Excerpt from Ari’s Top 5 enews
A special sheep’s milk cheese from western Spain
Pretty much everything about this cheese is intriguing—there’s a story and a half in every ounce. On top of which, the Pascualete is tasting particularly terrific right now; full flavored, complex, and, a bit paradoxically, both intense and eminently accessible at the same time.
Pascualete is a very special sheep milk cheese that’s made on a finca, or farm, that’s been in the Quintillana family since the 16th century. The buildings on the land were most likely built long before that, probably during Roman times. As was true with many well-to-do landowners in ancient times, the family almost never set foot on it. Like so much of Spain’s landed gentry, they leased the land to sharecroppers who came to Madrid each year to deliver their payments. All that changed when Luis de Figueroa y Perez de Guzman el Bueno, The Count of Romanones (no, no relation to Tommy Ramone) married an American woman named Aline Griffith from the small upstate town of Pearl River, New York. She’d originally gone to Spain during the war as a spy, part of the OSS, the predecessor of our modern-day CIA. Based in Madrid, she met and married her husband, and—as a commoner marrying a count—went on to quite proudly and provocatively wreak polite havoc with the high-end Spanish society.
In her own day, the Countess was as progressively punk as the Ramones. She published seven books, three of which detail her activities in espionage, and one of which (the one I’ve read) talks about her slow but persistent work to restore the Finca at Pascualete. When she first arrived, the American Countess’ appearance at the finca caused more than a bit of a hubbub. Back in those days, well-dressed upper-crust women would not be traveling out west, and wealthy land-owning families would only very rarely show up to spend time on their leased lands so far from the bustling capital of Madrid. The Countess, however, dove right in. As per what I wrote above, she took responsibility for the land and the people who worked it, creating her own version of an “impossible community.” She honored the finca’s history by immersing herself in the ways of the farm, getting to know everyone in the town, and then taking on the task of restoring it all to health. Over the years, she helped make it all into an active, viable agricultural venture.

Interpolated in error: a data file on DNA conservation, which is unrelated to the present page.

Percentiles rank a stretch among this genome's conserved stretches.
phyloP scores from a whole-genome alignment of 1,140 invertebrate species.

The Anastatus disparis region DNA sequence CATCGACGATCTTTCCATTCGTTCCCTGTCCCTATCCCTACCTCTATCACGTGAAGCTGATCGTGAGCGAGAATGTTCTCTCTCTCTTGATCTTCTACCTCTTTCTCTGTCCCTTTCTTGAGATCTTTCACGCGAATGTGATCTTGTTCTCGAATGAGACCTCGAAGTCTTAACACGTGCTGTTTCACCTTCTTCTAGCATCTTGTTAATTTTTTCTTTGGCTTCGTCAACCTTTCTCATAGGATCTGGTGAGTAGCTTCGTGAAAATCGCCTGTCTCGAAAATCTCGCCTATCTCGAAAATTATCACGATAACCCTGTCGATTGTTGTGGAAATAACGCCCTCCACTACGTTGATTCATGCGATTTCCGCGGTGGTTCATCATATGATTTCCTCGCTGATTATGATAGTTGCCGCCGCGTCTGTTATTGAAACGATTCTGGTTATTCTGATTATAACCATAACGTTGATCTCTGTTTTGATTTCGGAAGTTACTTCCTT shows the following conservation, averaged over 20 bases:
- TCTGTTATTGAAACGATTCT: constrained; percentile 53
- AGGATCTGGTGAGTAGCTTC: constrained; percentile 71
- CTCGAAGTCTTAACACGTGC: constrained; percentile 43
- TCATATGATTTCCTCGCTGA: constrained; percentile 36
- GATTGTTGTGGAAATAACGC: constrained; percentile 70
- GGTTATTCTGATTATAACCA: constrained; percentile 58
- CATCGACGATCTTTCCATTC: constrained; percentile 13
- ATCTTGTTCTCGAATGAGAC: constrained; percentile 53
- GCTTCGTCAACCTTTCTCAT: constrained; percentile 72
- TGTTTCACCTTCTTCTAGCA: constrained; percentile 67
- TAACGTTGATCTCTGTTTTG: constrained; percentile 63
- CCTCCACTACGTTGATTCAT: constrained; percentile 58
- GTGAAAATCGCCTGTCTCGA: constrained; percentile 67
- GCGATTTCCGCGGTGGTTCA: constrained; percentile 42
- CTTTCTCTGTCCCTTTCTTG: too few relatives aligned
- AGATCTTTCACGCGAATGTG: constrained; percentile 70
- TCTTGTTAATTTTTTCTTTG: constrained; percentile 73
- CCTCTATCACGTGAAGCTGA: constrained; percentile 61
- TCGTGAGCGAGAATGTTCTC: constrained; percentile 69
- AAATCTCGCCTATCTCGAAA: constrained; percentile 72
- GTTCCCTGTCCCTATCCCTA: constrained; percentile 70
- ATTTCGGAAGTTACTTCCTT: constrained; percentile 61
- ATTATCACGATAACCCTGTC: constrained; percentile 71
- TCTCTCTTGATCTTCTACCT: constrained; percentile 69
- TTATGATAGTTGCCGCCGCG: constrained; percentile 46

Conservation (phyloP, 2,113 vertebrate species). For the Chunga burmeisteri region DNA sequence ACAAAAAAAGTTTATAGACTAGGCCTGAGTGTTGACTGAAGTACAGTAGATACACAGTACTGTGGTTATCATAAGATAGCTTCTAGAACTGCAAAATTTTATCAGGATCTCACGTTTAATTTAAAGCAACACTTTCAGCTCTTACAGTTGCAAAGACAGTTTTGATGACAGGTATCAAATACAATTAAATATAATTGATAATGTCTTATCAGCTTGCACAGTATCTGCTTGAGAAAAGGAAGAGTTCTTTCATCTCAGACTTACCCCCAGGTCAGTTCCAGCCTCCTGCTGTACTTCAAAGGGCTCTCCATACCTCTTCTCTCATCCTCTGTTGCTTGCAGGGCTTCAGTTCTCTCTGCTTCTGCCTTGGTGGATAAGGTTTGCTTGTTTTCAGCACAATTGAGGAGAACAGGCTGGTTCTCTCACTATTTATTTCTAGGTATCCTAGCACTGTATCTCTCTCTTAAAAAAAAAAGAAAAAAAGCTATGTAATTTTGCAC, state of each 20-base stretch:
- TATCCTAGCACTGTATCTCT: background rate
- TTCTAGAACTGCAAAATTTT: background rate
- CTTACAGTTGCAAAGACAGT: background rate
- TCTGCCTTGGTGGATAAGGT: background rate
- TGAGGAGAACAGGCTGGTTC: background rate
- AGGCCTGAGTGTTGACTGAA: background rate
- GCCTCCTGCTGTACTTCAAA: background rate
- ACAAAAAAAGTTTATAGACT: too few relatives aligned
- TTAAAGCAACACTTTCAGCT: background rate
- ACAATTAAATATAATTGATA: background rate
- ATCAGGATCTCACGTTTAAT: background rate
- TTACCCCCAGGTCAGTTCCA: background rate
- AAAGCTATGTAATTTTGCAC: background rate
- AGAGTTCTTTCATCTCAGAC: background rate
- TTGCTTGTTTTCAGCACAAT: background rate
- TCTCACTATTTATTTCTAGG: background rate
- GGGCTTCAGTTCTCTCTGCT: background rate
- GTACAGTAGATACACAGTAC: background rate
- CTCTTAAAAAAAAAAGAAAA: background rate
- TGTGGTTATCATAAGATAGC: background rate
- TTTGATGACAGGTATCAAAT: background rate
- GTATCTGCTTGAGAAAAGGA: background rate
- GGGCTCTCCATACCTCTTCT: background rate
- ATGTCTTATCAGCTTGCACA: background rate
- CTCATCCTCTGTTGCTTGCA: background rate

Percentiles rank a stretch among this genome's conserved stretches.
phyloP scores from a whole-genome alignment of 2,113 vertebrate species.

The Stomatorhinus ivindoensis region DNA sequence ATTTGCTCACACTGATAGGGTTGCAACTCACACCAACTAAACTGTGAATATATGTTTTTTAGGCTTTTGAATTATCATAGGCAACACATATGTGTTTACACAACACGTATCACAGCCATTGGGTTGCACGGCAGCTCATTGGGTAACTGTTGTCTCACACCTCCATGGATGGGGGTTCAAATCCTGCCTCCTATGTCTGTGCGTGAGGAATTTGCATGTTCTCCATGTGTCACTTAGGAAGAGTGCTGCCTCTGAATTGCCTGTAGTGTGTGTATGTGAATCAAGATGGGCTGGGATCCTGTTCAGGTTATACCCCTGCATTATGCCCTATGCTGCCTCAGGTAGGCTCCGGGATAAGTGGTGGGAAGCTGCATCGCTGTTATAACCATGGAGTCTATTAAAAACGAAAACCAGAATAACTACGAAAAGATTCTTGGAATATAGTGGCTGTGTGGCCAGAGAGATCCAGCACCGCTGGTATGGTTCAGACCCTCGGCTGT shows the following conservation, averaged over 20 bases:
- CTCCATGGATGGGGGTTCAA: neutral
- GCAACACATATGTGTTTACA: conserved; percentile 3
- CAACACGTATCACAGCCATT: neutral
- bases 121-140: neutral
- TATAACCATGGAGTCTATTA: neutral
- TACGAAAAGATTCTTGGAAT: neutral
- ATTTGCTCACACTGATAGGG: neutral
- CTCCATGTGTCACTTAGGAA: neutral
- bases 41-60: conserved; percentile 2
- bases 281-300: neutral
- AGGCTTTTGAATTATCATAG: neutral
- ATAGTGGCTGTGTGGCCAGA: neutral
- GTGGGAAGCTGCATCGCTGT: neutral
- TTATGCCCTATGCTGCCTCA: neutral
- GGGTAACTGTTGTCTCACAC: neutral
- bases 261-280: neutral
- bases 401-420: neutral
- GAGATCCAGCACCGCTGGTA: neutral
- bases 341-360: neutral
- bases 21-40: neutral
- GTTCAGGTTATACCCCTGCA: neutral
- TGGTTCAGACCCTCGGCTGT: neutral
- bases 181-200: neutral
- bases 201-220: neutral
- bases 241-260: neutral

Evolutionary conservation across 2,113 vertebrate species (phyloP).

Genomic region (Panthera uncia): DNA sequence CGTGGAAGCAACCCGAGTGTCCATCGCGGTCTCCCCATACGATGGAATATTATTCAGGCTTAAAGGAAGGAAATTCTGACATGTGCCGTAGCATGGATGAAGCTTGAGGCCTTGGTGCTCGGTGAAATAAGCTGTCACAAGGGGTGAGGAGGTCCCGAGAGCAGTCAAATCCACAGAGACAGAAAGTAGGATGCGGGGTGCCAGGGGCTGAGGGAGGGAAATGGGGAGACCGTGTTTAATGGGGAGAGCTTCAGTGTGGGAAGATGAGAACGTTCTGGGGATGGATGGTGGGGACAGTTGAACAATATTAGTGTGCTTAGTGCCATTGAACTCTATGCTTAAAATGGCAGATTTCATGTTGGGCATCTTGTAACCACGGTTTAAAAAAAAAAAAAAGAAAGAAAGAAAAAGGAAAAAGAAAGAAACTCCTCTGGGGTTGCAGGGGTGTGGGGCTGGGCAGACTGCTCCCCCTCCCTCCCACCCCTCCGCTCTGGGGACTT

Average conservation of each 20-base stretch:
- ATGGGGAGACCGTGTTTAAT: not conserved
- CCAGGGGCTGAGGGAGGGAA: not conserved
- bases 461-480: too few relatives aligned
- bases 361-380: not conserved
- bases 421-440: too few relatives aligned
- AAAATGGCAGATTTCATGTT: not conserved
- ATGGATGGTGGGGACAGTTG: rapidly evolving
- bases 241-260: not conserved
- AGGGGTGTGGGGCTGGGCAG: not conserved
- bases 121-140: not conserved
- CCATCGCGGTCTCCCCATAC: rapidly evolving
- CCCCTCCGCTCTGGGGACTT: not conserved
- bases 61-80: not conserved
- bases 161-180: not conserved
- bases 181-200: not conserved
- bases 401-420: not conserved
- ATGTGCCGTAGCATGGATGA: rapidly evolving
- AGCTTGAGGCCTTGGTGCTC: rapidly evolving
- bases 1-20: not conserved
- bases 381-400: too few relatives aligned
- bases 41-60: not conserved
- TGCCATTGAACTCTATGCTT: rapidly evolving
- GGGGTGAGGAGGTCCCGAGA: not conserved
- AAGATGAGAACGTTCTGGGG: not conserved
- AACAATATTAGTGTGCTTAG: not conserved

Because of her efforts and the dedication of the folks who work the land at the finca, we have this amazing little sheep cheese for you. The milk from the finca is fantastic—fresh, organic, from the farm’s own herd of Merino sheep—limited in supply and big in flavor. It’s not inexpensive. The Merino sheep yield a minuscule 25 liters each (total) over the four months a year that they’re being milked. (By contrast, the Lacaune sheep used for Roquefort in France deliver about eight times as much.) A single four-ounce wheel of the Pascualino takes about a day’s worth of milk from four to five sheep. The flavor is terrific! Dense, delicious. A great pairing with the local peaches that are on the market, or also with ripe tomatoes and a little extra virgin olive oil like the one we get from the folks near the finca at Marques de Valdueza. The Pascualete is great on a cheese board of course, or just eaten as a snack with a bit of dark-crusted Bakehouse True North bread.
Before you eat a sliver of Pascualete, take pause for a minute to remember the story that has made it possible, to imagine what remote and rural western Spain would have been like 75 years ago, and the upstate New York socialite-turned-farmer working to tap the limited but beautiful natural resources of the region. Every time I eat the cheese, I actively appreciate the family and the folks who work the land today in 2023, and the impressively impossible community they have created.